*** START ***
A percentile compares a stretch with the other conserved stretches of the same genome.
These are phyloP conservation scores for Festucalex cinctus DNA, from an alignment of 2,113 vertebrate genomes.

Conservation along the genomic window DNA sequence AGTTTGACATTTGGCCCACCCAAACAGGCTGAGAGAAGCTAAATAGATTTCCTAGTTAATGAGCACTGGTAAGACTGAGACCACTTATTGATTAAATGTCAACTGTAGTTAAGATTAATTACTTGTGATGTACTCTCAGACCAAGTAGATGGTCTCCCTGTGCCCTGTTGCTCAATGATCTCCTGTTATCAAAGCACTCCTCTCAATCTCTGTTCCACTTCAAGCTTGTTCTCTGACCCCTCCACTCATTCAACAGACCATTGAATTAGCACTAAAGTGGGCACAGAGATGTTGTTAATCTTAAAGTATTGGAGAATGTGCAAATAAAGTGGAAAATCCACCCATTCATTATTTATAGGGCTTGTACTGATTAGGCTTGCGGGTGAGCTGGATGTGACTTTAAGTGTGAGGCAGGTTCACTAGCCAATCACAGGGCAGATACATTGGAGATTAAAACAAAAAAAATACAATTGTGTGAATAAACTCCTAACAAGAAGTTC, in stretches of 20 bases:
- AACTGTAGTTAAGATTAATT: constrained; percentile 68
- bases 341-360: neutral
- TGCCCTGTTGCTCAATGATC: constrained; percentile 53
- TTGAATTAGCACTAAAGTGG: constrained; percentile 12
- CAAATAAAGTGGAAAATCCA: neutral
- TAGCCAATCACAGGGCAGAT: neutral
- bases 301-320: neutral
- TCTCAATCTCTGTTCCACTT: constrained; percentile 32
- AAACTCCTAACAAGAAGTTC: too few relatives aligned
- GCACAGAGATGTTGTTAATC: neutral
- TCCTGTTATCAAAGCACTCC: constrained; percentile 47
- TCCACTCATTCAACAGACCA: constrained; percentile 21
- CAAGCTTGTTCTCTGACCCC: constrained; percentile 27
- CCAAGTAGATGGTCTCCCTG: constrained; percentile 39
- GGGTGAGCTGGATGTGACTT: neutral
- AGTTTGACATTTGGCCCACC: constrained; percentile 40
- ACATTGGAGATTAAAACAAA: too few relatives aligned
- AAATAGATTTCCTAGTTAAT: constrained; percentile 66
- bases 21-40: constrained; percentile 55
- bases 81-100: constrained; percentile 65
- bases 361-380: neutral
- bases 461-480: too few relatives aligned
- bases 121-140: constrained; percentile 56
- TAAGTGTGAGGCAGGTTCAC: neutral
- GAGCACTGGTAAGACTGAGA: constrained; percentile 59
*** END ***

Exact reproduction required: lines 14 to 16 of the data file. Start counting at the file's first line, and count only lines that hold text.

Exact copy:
- TCCTGTTATCAAAGCACTCC: constrained; percentile 47
- TCCACTCATTCAACAGACCA: constrained; percentile 21
- CAAGCTTGTTCTCTGACCCC: constrained; percentile 27